Tag Archives: Neroli

Chloe Love Story

lovestory

 

Chloe Love Story comes in the trademark Chloe Bottle, but has been tweaked a little to look like one of the many padlocks attached to the bridges of Paris right now (It’s a romantic gesture a bit like carving a love heart into a tree) and was launched in September 2014.

When I first tried it I thought “peony” because there is something rose like but lighter in the opening notes.  After a few minutes however, I found myself feeling drenched in the orange flower in all its forms: orange blossom, orange flower and neroli.  Add to that some African Jasmine (aka stephanotis) and you have a bouquet of almost bridal white flowers, with none of the cloying creaminess that tuberose often adds at this point. There is a definite greenery and foliage too, just to enhance the bouquet imagery.  This is as green as it is clean.

 

www.olisa.tv
www.olisa.tv

The neroli and jasmine reminded me of a much missed and now discontinued Body Shop Jasmine and Neroli, but is more “laundry fresh” .  The neroli is so prominent that it is almost borderline coconutty, but stops just short of that.

 

The Body Shop
The Body Shop

The base dries down into a soapy, just-stepped-out-of –the –shower accord that seems to contain a wisp of baby powder too.  It would be perfect for a wedding, but I didn’t find it particularly unique.  In fact, it also reminded me of my recent review of Versace Eros Pour Femme and also of Givenchy Dahlia Divin.  That soapy white flower accord won’t be falling out of favour any time soon by the look of it, and after what feel like decades of mainstream perfumes containing cheap vanilla and caramel, I’m not going to complain.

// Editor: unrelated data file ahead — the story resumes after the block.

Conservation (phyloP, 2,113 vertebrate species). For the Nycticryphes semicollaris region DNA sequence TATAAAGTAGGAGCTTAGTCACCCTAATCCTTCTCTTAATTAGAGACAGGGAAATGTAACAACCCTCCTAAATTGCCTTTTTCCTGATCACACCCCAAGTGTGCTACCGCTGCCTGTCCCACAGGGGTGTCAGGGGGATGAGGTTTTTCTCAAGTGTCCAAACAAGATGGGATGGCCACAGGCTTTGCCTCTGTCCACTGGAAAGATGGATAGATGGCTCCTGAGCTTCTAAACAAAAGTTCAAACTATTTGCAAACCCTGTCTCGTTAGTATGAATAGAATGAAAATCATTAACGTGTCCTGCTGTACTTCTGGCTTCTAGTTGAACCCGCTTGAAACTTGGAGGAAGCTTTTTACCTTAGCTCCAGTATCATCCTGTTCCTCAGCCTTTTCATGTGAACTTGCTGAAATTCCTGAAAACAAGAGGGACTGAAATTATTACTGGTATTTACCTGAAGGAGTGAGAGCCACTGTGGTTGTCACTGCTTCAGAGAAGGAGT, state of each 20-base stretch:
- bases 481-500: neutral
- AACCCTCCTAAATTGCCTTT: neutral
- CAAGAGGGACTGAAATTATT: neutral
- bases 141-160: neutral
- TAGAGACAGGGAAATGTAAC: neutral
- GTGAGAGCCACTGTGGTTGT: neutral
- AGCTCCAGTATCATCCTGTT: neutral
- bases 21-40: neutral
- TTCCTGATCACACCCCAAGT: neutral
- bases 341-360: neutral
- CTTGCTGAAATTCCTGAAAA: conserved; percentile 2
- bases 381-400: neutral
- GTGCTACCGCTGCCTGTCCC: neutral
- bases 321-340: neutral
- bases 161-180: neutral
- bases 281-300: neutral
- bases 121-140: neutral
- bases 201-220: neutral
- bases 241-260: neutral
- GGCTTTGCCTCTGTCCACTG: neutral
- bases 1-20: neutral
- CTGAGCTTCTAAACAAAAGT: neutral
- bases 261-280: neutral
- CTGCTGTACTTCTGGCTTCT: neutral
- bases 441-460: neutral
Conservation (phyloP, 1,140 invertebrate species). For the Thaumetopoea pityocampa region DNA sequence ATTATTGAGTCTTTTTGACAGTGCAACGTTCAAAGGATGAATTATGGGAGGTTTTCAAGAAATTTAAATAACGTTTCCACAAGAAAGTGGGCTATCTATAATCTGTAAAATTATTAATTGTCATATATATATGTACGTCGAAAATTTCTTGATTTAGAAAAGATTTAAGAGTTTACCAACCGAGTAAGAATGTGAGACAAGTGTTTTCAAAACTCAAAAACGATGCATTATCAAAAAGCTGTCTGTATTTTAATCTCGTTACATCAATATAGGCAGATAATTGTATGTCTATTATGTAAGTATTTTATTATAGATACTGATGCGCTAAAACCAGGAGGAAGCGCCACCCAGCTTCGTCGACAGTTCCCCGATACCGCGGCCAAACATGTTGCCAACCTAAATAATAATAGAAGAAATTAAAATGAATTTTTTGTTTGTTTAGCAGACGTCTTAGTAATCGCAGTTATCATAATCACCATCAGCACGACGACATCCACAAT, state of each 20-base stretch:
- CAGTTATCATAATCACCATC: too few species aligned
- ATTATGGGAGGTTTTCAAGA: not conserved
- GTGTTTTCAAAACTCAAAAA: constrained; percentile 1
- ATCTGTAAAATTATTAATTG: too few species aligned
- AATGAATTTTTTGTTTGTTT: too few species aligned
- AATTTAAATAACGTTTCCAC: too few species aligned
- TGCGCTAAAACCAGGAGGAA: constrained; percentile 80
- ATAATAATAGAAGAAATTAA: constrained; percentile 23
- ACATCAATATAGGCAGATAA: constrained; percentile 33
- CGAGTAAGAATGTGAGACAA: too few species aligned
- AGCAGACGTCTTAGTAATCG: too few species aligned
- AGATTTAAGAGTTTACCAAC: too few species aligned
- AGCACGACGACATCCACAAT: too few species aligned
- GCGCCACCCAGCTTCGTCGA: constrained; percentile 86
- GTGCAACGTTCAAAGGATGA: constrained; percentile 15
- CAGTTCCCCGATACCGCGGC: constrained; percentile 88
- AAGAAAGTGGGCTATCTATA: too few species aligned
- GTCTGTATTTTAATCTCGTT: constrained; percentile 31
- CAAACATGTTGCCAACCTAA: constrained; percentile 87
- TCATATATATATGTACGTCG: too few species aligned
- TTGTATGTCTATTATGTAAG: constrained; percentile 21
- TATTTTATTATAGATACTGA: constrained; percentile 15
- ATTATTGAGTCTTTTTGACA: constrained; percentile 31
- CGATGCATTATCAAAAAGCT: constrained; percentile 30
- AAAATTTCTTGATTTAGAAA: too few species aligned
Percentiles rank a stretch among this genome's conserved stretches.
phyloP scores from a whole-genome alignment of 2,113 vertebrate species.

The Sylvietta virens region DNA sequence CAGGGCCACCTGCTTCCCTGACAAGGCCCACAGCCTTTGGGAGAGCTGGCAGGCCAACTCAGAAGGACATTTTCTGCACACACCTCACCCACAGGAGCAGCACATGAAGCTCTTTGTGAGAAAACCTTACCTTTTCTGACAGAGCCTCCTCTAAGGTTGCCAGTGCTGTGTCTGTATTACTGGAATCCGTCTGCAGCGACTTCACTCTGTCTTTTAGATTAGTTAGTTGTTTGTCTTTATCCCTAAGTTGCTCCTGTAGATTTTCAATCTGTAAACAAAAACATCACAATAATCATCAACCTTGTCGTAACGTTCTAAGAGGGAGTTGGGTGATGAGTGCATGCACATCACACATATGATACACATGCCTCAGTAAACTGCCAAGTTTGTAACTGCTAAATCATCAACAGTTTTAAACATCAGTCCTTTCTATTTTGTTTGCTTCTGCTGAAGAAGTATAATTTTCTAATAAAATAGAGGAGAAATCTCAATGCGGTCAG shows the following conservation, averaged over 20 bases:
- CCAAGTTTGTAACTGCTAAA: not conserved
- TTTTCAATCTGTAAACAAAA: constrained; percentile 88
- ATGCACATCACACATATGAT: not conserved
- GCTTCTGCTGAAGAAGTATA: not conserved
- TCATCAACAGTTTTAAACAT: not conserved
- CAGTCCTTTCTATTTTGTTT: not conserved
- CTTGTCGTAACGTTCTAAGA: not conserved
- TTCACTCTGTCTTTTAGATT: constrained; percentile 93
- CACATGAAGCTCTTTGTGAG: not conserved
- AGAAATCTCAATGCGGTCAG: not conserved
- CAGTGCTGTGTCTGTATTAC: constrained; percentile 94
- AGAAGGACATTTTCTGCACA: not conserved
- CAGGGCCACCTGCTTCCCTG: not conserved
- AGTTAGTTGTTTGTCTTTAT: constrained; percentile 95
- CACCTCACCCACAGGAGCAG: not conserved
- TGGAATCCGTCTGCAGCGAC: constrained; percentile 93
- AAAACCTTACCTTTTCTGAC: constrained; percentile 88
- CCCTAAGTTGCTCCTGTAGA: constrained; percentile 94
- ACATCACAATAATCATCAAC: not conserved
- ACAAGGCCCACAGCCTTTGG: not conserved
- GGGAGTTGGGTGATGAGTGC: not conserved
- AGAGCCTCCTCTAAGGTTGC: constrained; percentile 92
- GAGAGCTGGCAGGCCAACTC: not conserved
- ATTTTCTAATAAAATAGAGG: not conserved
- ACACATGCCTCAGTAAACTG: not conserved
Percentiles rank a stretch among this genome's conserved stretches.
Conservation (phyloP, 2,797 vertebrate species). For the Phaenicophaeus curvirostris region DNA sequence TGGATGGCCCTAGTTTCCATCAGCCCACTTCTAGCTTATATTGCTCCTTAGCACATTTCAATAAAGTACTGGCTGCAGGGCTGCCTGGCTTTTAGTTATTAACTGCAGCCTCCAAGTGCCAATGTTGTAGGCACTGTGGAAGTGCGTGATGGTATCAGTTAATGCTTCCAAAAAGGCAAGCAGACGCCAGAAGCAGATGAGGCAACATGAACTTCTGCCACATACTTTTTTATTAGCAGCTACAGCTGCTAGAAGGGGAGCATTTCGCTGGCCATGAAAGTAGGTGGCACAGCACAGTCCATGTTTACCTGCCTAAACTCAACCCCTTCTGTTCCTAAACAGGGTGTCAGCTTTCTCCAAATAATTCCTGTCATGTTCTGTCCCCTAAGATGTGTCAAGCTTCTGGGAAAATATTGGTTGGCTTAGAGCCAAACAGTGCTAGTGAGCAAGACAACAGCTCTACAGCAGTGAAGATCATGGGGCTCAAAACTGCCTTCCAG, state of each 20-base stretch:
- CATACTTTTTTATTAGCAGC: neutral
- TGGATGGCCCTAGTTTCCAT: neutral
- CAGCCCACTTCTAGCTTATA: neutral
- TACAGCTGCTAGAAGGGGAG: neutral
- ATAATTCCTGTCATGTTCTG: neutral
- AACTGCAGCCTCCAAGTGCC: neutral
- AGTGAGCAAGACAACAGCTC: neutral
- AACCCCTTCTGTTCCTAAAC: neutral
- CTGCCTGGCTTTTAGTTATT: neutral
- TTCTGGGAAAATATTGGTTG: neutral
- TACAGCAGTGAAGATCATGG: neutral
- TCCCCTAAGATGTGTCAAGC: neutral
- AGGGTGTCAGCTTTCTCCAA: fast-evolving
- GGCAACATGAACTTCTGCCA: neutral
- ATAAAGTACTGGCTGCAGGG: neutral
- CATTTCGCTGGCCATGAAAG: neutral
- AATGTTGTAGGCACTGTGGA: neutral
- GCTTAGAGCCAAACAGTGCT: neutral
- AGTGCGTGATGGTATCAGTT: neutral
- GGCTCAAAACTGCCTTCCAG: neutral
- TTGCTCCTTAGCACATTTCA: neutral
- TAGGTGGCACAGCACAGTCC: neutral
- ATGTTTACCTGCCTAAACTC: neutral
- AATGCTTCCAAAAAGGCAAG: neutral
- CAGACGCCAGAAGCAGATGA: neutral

Fragrantica
Fragrantica

Stockists:

Chloe Love Story is widely available and can be bought from Sephora, Debenhams, Boots and allbeauty.com. prices start at around £40 for 30ml. My sample is from The Perfume Society Beautiful Blossoms Discovery Box.

Annick Goutal Les Colognes: Neroli

 nd.18249

 

I’m not generally a fan of Orange Blossom.  There’s something honey like , or not orangey enough that puts me off.  It has been used so often in perfume but I often turn my nose up if I smell it yet again.  I love bitter, sour oranges in scent and I like white flowers, but I’m just not keen on Orange Blossom.  However, here comes the Annick Goutal Les Colognes range to turn that on its head, and its all down to my old friend petit grain.

photo by fragrantica
photo by fragrantica

Petit grain keeps greens green.  It makes colognes more cologne-y and keeps hesperides light and green.  It’s basically another name for orange leaf, but I don’t mind it the way I mind Orange Blossom since it’s all about the greenness, and not about the honey.

There are three notes to Annick Goutal Les Colognes Neroli: Orange Blossom, Neroli and Petit Grain.  That’s it.  But that’s all it needs.  This is simple and light and doesn’t promise the earth and all that grows on it.  However I will confess that even after some research I am still confused about whether Neroli and Orange Blossom are brother and sister or identical twins, there’s little to choose between them.

Longevity isn’t bad: I could still clearly smell this four hours later without having my wrist against my nose.  It feels clean and revitalizing to wear, like putting on a cool white cotton shirt in the heat.